can be prevented with proper vaccinations,
according to animal health officials.
"The key is to make sure that a horse
has been vaccinated against these mosqui-
to-borne diseases and to check with your
veterinarian to determine whether an ani-
mal's booster shots are up to date," Bron-
son said.
So far this year, Florida has no equine
cases of EEE or WNV, but that can change
quickly as mosquito populations increase
significantly with the warmer weather and
can explode in areas with heavy rains and
standing water.
Humans, too, need to minimize their
contact with mosquitoes as mosquitoes
remain the largest carrier of diseases that


Sun N Fun announces

Spring Break hours

Sun-N-Fun Lagoon Water Park will open
up for Spring Break from Saturday, March 27
through Monday, April 5, from 10 a.m. to 5
p.m. each day.
Relax right in your own back yard this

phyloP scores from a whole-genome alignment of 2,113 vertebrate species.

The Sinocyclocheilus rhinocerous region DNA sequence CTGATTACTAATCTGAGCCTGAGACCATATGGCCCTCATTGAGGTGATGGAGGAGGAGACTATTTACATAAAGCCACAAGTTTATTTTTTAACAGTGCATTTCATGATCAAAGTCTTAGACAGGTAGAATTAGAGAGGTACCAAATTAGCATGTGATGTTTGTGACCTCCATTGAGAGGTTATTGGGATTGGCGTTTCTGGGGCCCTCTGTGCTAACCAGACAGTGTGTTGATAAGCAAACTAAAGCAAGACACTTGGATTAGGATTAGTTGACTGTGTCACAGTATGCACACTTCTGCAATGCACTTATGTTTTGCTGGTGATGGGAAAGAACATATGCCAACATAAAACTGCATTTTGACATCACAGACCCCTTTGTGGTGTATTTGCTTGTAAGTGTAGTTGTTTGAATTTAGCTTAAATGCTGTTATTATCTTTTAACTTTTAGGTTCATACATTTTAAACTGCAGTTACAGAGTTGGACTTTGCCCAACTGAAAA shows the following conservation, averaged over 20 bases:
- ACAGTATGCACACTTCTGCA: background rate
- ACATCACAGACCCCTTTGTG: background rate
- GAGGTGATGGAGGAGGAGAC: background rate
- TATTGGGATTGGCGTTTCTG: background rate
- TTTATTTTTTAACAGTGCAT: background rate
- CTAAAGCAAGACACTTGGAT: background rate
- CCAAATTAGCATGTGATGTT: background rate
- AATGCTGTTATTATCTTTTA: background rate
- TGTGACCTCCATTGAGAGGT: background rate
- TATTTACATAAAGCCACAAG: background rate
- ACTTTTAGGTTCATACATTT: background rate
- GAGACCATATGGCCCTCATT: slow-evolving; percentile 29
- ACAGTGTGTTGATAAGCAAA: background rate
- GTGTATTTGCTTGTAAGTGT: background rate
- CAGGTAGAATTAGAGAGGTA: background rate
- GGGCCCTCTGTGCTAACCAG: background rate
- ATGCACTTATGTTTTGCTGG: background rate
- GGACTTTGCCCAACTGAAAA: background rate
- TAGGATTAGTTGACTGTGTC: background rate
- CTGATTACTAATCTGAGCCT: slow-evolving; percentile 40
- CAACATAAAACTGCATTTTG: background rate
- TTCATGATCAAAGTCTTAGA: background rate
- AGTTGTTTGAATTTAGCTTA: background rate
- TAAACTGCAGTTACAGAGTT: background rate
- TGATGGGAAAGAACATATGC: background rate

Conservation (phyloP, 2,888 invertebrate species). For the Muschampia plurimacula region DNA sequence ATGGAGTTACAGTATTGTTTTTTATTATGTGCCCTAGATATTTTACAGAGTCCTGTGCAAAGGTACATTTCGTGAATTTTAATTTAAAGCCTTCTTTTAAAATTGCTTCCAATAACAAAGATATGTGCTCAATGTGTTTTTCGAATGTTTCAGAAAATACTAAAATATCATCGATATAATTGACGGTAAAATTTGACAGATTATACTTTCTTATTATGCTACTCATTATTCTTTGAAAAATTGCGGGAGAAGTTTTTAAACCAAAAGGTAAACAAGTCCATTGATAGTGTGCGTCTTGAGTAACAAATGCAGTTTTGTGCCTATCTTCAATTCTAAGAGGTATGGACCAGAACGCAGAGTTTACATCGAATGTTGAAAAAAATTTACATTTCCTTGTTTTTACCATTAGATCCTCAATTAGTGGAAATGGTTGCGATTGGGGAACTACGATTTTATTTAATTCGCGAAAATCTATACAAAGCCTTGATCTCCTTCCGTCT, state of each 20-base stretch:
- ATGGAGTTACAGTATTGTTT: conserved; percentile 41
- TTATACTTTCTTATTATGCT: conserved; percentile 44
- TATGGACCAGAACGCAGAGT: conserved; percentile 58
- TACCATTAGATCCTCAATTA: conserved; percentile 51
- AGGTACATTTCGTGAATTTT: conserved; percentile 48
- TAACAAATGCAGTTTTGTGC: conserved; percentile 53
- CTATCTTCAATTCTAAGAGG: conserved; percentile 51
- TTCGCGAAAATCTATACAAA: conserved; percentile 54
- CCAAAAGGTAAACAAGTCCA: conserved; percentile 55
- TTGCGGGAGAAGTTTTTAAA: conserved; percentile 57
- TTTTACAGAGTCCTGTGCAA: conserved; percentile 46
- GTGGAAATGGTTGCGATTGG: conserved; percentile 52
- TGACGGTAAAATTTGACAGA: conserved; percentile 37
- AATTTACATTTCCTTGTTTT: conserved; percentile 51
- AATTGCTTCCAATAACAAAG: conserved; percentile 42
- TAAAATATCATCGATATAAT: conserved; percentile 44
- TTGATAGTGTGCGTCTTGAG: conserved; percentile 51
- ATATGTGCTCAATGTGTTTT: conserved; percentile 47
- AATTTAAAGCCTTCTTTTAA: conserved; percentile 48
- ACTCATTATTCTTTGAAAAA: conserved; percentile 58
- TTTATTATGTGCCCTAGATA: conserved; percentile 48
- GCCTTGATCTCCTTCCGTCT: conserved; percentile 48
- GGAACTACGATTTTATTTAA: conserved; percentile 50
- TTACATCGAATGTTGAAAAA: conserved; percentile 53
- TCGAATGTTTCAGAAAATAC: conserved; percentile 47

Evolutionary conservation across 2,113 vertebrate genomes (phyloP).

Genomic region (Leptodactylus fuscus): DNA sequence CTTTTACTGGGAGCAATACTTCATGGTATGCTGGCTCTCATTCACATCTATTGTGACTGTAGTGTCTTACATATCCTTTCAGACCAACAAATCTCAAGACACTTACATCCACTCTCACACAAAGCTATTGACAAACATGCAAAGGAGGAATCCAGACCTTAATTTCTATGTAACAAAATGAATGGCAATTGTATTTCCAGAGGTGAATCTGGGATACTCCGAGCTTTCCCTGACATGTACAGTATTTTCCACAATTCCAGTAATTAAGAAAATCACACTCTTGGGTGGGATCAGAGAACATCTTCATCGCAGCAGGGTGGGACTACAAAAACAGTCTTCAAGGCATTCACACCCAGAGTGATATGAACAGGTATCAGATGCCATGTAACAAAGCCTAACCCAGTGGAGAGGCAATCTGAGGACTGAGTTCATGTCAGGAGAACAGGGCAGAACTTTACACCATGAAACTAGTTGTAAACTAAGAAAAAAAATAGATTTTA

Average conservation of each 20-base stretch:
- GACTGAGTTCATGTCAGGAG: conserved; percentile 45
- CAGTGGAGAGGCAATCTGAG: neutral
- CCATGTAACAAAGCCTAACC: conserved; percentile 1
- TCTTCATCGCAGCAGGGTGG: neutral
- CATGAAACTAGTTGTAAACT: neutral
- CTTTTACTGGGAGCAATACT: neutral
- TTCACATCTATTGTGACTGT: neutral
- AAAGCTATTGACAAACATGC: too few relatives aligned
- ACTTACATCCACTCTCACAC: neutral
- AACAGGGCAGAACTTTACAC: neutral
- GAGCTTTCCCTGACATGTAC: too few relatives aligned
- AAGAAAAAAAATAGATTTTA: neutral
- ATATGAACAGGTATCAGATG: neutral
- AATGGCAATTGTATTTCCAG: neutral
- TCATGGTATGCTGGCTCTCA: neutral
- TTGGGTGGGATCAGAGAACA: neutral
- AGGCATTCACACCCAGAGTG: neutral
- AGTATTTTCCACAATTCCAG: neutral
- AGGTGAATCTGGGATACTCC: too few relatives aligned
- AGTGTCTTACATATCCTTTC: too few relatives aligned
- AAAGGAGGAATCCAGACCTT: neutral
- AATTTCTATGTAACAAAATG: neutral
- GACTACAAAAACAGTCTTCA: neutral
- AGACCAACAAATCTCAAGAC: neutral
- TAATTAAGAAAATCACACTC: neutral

Spring Break at Sun-N-Fun Lagoon's family
friendly attractions. Plus, Collier County resi-
dents with a driver's license showing a Col-
lier County address receive a discount of $2
on entries for those 48 inches or taller!
With a Florida Driver's License showing
a Collier County address, you and your party
will receive $2 off any 48 inch or taller entry,
normally $12. Children three and under enter
free and those shorter than 48 inches are just
$5.50. Add sales tax to all fees listed above.
Group rates, seasonal passes and party pack-
ages are also available. Call 239-252-4073.


afflict people.
Toward that end, Bronson is recom-
mending that Floridians:
Remove standing water from their prop-
erty by emptying out stagnant water from
kiddie pools, old tires, birdbaths and any
other receptacle that holds water.
Wear long-sleeved shirts and long pants
when outside around dusk and dawn,
when mosquitoes are most active.
Use a good mosquito repellent.


Support unbiased
local


time when newspapers
everywhere are struggling to survive,
you can show your support for your
Immokalee Bulletin newspaper by
purchasing an e-subscription.